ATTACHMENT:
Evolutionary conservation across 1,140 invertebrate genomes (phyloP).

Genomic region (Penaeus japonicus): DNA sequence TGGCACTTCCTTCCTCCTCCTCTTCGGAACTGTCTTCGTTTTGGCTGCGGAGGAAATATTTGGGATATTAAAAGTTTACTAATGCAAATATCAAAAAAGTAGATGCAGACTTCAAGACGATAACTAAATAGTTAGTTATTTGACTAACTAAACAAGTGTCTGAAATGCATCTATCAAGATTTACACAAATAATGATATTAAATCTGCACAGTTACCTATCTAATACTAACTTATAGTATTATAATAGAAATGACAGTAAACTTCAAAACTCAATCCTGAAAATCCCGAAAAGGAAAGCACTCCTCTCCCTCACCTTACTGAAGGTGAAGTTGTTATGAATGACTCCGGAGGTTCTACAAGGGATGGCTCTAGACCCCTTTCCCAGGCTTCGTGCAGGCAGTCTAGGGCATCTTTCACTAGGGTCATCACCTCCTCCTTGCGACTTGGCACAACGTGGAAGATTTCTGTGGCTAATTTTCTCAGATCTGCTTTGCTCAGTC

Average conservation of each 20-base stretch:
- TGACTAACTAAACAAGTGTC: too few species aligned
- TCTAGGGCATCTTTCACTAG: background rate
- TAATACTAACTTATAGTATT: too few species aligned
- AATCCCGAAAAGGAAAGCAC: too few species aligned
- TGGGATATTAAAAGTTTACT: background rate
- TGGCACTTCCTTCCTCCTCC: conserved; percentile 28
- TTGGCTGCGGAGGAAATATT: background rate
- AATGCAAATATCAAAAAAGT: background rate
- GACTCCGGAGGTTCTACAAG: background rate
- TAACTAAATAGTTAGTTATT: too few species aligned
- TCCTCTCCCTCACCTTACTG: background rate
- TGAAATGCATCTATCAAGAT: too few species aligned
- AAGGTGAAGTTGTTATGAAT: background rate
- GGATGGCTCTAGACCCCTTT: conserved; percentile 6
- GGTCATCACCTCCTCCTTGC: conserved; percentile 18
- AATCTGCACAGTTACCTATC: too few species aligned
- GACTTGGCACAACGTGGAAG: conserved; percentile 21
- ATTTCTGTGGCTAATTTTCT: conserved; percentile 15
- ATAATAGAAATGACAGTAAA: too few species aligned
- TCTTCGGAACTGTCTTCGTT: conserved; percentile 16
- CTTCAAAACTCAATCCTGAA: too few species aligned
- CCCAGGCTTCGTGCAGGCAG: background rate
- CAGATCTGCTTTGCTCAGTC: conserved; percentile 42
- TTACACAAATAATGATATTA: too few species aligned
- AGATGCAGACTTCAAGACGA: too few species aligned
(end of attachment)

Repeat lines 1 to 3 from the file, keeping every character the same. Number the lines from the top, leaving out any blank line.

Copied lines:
Evolutionary conservation across 1,140 invertebrate genomes (phyloP).

Genomic region (Penaeus japonicus): DNA sequence TGGCACTTCCTTCCTCCTCCTCTTCGGAACTGTCTTCGTTTTGGCTGCGGAGGAAATATTTGGGATATTAAAAGTTTACTAATGCAAATATCAAAAAAGTAGATGCAGACTTCAAGACGATAACTAAATAGTTAGTTATTTGACTAACTAAACAAGTGTCTGAAATGCATCTATCAAGATTTACACAAATAATGATATTAAATCTGCACAGTTACCTATCTAATACTAACTTATAGTATTATAATAGAAATGACAGTAAACTTCAAAACTCAATCCTGAAAATCCCGAAAAGGAAAGCACTCCTCTCCCTCACCTTACTGAAGGTGAAGTTGTTATGAATGACTCCGGAGGTTCTACAAGGGATGGCTCTAGACCCCTTTCCCAGGCTTCGTGCAGGCAGTCTAGGGCATCTTTCACTAGGGTCATCACCTCCTCCTTGCGACTTGGCACAACGTGGAAGATTTCTGTGGCTAATTTTCTCAGATCTGCTTTGCTCAGTC

Average conservation of each 20-base stretch: